Symphony No. 1 (Piston)

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The Symphony No. 1 by Walter Piston was completed in 1937.

History[edit]

By the time Piston finished his First Symphony he was 43 years old. It was premiered on April 8, 1938 by the Boston Symphony Orchestra conducted by the composer (Anon. 1979; Carter 1946, 374).

The work, like most of Piston's symphonies, is in three movements:

  • Andantino quasi adagio—allegro (4/4)
  • Adagio (6/8)
  • Allegro con fuoco (2/2)

As with the much later Symphony No. 8, twelve-tone technique is incorporated into a broader palette of compositional elements. The first movement begins with a rare example, for Piston, of an ostinato, presented in the pizzicato basses. This ostinato consists of nine of the twelve chromatic notes, and the remaining three are found in the theme played above it. The mood is somber and poignant. Despite the chromatic saturation, this movement (as well as the finale) is in the tonality of C. This slow introduction is followed by a vigorous sonata-allegro movement with a main theme based on the ostinato figure. The ostinato also returns at the end of the movement, and its chromatic nature helps make a transition to the tritone-related key of F-sharp for the second movement, whose thematic material is also derived from the ostinato. The finale is in rondo form, with the main theme once again taken from the beginning of that ostinato, only in inversion (Carter 1946, 364–65).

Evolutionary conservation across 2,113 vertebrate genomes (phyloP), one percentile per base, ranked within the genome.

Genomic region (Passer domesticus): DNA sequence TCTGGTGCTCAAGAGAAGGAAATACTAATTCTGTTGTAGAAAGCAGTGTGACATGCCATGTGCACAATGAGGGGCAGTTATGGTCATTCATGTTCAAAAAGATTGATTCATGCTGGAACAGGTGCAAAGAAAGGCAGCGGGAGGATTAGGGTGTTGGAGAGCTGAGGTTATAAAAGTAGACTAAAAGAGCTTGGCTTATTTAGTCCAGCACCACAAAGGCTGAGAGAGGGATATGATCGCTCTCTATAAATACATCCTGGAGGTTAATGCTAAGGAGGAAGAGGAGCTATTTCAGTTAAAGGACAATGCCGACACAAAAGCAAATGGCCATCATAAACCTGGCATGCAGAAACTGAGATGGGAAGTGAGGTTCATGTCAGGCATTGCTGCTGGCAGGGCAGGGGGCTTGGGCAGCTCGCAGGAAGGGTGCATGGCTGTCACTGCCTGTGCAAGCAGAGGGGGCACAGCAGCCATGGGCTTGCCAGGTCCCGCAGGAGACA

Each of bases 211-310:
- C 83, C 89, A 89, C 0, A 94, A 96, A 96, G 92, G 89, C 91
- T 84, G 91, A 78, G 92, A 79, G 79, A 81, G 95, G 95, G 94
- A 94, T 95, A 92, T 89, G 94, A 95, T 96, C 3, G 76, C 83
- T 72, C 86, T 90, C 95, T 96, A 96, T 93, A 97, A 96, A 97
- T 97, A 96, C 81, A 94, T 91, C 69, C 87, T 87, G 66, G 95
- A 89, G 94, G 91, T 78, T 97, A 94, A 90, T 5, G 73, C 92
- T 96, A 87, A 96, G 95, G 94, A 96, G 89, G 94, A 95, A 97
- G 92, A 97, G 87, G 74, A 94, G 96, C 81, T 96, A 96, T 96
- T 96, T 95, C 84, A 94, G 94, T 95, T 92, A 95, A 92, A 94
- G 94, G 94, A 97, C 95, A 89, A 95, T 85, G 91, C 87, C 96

References[edit]

  • Anon. 1979. Jacket notes, Roy Harris: When Johnny Comes Marching Home (An American Overture); John Weinzweig: Symphonic Ode; Walter Piston: Symphony No. 1. Louisville Orchestra, Jorge Mester, cond. LP recording. Louisville Orchestra First Edition Records LS-766.
  • Carter, Elliott. 1946. "Walter Piston". The Musical Quarterly 32, no. 3 (July): 354–75.